After having solved the problems of finding water, shelter, and animal food, you will have to consider the use of plants you can eat. In a survival situation you should always be on the lookout for familiar wild foods and live off the land whenever possible.
You must not count on being able to go for days without food as some sources would suggest. Even in the most static survival situation, maintaining health through a complete and nutritious diet is essential to maintaining strength and peace of mind.
Nature can provide you with food that will let you survive any ordeal, if you don‘t eat the wrong plant. You must therefore learn as much as possible beforehand about the flora of the region where you will be operating. Plants can
provide you with medicines in a survival situation. Plants can supply you with weapons and raw materials to construct shelters and build fires. Plants can even provide you with chemicals for poisoning fish, preserving animal hides, and for camouflafing yourself and your equipment.
Note: You will find illustrations of the plants described in this chapter in Appendixes B and C.
EDIBILITY OF PLANTS
Plants are valuable sources of food because they are widely available, easily procured, and, in the proper combinations, can meet all your nutritional needs.
Absolutely identify plants before using them as food. Poison hemlock has killed people who mistook it for its relatives, wild carrots and wild parsnips.
At times you may find yourself in a situation for which you could not plan. In this instance you may not have had the chance to learn the plant life of the region in which you must survive. In this case you can use the Universal Edibility Test to determine which plants you can eat and those to avoid.
It is important to be able to recognize both cultivated and wild edible plants in a survival situation. Most of the information in this chapter is directed towards identifying wild plants because information relating to cultivated plants is more readily available.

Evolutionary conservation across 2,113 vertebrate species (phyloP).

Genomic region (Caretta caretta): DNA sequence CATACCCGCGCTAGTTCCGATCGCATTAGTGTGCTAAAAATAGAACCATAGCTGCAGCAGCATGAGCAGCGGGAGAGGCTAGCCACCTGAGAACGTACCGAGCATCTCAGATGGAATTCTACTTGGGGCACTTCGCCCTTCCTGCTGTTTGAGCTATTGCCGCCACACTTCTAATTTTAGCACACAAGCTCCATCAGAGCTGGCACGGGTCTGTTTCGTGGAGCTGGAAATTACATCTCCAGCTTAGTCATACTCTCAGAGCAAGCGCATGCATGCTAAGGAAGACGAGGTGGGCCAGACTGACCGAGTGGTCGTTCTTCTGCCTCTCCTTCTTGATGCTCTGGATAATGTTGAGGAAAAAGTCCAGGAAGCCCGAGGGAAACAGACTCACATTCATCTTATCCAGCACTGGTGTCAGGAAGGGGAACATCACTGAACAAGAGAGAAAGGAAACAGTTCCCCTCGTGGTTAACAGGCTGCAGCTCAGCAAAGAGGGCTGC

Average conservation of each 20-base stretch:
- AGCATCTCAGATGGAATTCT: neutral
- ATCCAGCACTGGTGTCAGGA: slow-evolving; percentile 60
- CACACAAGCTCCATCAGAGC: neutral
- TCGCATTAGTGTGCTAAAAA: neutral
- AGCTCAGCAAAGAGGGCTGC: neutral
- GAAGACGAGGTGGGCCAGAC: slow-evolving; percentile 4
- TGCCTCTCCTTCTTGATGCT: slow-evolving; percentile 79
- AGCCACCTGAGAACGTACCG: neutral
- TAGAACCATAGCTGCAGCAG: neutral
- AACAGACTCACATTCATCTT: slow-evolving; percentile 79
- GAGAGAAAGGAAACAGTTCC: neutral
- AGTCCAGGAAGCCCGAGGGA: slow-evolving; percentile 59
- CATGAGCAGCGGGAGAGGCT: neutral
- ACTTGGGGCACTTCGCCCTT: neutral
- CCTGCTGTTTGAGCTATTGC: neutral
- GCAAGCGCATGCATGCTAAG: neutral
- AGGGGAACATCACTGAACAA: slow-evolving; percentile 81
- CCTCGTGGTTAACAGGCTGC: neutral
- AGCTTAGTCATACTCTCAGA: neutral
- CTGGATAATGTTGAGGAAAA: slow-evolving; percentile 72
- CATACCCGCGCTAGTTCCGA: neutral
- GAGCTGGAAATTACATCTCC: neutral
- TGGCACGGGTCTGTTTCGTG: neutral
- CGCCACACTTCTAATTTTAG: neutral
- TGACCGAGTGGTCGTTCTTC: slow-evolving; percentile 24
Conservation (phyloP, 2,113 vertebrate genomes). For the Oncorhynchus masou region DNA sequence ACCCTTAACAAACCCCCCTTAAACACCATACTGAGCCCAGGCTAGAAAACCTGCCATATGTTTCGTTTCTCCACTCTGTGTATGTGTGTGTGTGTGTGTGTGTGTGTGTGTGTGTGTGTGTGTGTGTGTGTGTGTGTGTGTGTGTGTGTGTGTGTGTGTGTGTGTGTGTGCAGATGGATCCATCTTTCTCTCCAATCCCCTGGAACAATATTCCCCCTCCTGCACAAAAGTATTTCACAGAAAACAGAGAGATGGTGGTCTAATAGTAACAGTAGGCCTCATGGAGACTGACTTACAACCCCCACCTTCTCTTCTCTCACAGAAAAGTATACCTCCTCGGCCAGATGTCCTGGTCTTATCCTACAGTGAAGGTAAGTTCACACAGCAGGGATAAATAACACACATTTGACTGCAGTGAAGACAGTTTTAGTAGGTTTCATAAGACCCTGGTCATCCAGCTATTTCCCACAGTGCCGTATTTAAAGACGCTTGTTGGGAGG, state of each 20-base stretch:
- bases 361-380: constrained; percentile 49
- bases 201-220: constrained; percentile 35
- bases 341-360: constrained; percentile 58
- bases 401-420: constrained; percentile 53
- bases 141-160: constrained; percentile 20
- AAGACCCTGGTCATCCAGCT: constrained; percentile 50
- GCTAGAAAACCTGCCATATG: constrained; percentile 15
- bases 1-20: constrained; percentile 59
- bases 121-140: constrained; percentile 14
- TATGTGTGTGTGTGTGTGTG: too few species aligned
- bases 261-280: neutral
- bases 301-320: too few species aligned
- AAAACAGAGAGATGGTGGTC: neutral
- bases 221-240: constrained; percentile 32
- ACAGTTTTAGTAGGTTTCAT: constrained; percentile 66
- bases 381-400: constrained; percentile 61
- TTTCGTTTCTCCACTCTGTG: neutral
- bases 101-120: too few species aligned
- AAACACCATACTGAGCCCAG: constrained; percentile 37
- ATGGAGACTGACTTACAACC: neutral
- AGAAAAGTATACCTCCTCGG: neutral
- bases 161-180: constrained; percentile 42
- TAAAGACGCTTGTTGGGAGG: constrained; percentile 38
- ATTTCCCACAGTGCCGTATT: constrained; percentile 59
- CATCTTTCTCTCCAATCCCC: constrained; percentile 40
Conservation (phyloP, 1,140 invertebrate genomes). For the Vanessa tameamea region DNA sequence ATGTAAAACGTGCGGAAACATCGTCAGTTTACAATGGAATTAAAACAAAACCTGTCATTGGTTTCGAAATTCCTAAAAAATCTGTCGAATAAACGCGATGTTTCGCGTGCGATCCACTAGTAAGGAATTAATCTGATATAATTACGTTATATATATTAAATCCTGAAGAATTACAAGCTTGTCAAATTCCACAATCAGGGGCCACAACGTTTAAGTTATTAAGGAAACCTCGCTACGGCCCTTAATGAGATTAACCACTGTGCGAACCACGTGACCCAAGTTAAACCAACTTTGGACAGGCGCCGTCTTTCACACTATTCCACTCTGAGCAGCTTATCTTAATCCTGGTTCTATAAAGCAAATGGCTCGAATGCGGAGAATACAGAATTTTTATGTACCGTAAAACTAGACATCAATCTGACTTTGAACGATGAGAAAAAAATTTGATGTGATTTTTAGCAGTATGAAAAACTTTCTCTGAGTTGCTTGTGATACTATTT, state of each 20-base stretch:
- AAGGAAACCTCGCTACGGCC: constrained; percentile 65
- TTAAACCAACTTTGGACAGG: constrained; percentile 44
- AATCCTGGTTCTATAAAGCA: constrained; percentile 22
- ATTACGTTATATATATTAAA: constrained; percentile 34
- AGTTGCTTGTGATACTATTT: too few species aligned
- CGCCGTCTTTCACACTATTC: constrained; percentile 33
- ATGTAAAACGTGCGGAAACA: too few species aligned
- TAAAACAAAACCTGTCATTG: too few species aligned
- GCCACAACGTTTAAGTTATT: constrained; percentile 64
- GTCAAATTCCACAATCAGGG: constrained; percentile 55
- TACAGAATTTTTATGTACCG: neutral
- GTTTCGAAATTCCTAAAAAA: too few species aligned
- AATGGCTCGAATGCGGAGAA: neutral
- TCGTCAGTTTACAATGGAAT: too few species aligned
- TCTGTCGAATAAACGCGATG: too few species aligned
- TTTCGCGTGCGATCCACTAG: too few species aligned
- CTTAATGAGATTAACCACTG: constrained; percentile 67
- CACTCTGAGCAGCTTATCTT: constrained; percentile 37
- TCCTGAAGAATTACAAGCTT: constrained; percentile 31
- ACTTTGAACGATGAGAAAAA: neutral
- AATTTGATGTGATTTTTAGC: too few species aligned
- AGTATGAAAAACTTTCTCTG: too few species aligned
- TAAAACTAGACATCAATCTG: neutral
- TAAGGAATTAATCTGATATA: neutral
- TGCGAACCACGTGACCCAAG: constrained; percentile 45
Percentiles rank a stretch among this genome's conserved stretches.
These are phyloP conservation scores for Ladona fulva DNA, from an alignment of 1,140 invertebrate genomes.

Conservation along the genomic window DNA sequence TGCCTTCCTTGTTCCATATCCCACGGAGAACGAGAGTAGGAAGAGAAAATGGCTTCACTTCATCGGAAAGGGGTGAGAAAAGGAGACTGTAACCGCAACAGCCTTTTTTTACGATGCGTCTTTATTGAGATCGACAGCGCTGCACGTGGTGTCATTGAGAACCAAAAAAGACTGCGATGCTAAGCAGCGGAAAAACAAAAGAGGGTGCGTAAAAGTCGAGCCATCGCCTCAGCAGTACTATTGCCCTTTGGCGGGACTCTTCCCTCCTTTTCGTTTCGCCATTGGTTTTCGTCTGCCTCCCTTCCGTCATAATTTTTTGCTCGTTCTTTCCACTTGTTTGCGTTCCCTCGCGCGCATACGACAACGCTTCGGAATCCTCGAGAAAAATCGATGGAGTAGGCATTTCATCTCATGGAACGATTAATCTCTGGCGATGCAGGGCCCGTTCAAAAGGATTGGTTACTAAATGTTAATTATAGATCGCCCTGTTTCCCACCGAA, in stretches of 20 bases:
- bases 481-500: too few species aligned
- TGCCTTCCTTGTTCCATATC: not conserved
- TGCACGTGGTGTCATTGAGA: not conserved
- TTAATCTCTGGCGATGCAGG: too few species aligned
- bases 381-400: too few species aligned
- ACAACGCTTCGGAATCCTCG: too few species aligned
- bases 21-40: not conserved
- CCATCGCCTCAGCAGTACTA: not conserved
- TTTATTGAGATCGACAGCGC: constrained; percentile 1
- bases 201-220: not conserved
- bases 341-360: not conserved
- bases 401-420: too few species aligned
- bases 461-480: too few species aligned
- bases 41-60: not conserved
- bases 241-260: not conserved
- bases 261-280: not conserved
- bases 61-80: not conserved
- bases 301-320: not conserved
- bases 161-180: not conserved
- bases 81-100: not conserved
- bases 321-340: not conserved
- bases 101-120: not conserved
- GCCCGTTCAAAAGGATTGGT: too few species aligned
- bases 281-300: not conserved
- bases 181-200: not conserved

Remember the following when collecting wild plants for food:
Plants growing near homes and occupied buildings or along roadsides may have been sprayed with pesticides. Wash them thoroughly. In
more highly developed countries with many automobiles, avoid roadside plants, if possible, due to contamination from exhaust emissions.
Plants growing in contaminated water or in water containing Giardia lamblia and other parasites are contaminated themselves. Boil or disinfect them.
Some plants develop extremely dangerous fungal toxins. To lessen the chance of accidental poisoning, do not eat any fruit that is starting to spoil or showing signs of mildew or fungus.
Plants of the same species may differ in their toxic or subtoxic compounds content because of genetic or environmental factors. One example of this is the foliage of the common chokecherry. Some chokecherry plants have high concentrations of deadly cyanide compounds while others have low concentrations or none. Horses have died from eating wilted wild cherry leaves. Avoid any weed, leaves, or seeds with an almondlike scent, a characteristic of the cyanide compounds.
Some people are more susceptible to gastric distress (from plants) than others. If you are sensitive in this way, avoid unknown wild plants. If you are extremely sensitive to poison ivy, avoid products from this family, including any parts from sumacs, mangoes, and cashews.
Some edible wild plants, such as acorns and water lily rhizomes, are bitter. These bitter substances, usually tannin compounds, make them unpalatable. Boiling them in several changes of water will usually remove these bitter properties.
Many valuable wild plants have high concentrations of oxalate compounds, also known as oxalic acid. Oxalates produce a sharp burning sensation in your mouth and throat and damage the kidneys. Baking, roasting, or drying usually destroys these oxalate crystals. The corm (bulb) of the